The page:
US government kick-starts $8 billion in high-speed rail projects

Funding fuels projects to whisk passengers from San Francisco to Anahiem, Orlando to Tampa, Chicago to St. Louis, and Minneapolis to Chicago.
Written by Joe McKendrick, Contributing Writer

The US federal government is providing $8 billion in grants -- coming from economic stimulus money -- to get things moving on the nation's first high-speed, intercity rail service between a number of major cities.

US Department of Transportation Proposed High-Speed Rail Network

California will receive $2.25 billion, the largest amount for any state, in federal economic stimulus funds to develop a high-speed rail line running from Anaheim to San Francisco. Additional lines will also include a Midwest line from Chicago to St. Louis and one in Florida running from Tampa to Orlando. Trains will run up to 220 miles an hour.

According to a Los Angeles Times report, trains on the proposed Anaheim-to-San Francisco line, which is projected to ultimately cost about $42 billion, "would whisk passengers the 400 or so miles in no more than 2 hours, 40 minutes. The project would take a decade to complete, with extensions to San Diego and Sacramento planned."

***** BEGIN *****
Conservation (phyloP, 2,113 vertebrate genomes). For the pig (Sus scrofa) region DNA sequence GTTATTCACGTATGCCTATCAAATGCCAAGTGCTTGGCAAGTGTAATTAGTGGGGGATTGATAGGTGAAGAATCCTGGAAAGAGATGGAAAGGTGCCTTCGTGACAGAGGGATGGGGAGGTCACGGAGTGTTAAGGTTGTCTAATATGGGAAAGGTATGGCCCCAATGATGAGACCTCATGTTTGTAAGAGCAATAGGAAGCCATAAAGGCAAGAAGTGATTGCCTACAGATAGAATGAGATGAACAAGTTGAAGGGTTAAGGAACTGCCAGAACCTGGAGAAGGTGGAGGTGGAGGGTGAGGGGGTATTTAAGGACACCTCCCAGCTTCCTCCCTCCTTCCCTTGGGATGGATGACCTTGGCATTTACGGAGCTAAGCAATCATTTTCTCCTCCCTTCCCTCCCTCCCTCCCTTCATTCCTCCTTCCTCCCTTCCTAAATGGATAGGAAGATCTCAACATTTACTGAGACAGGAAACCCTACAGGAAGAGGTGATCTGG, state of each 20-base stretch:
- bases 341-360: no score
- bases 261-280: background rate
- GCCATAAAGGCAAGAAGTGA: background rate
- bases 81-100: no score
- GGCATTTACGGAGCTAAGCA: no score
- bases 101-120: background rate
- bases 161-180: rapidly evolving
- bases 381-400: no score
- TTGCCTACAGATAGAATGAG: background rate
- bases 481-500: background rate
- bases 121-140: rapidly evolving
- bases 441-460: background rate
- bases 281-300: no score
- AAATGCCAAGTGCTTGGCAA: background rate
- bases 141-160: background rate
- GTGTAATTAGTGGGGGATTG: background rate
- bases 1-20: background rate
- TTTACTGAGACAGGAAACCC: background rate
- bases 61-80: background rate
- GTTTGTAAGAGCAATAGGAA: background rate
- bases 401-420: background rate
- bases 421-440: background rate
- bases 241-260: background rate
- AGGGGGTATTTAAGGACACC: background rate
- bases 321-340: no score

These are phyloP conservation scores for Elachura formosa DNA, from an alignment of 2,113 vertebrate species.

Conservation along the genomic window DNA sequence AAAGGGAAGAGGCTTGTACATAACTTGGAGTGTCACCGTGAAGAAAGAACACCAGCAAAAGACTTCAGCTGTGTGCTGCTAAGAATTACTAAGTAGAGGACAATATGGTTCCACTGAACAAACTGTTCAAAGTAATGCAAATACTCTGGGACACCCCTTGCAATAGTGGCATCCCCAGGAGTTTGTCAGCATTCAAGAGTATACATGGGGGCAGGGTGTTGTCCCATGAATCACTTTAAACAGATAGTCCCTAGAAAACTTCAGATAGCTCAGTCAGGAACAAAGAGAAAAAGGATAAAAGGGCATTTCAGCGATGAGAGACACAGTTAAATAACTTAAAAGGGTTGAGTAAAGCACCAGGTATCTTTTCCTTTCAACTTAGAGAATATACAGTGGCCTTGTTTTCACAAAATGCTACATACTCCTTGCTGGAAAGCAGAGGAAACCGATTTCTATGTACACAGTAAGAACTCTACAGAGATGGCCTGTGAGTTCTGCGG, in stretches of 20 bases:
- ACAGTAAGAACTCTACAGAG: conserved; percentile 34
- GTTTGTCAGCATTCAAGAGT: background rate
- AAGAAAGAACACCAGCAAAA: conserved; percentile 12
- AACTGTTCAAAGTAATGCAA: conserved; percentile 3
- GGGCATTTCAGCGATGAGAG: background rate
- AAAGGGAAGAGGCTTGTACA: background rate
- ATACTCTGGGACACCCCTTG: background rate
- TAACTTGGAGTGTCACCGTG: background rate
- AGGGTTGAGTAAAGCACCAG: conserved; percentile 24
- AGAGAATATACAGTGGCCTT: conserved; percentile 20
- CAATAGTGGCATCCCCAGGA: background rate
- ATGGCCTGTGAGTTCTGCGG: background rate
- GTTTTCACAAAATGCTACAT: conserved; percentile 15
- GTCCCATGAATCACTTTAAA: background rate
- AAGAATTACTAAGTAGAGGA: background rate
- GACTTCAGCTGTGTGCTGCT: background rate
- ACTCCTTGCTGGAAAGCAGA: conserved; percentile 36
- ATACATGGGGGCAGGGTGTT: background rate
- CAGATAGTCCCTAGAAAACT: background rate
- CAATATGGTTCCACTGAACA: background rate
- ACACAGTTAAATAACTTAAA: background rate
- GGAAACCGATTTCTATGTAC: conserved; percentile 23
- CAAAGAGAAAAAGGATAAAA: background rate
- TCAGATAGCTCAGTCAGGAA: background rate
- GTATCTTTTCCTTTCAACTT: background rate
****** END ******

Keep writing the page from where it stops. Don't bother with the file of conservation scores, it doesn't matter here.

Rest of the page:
Florida will receive $1.25 billion to help build a high-speed rail system from Orlando to Tampa and, eventually, to Miami.

A $1.1 billion grant will fund a high-speed corridor between Chicago and St. Louis, and eventually to Kansas City.

An $823 million award to link Minneapolis to Milwaukee and Chicago.

New York state will receive $151 million for a high-speed rail line from Niagara Falls to New York City.

The California High-Speed Rail Blog has provided links to White House has info sheets on what each state received. Some highlights:

UPDATE:  For further reference, Wired magazine has just published a nice summary of who, what, when, where and why as it regards high-speed rail in the United States.

This post was originally published on Smartplanet.com

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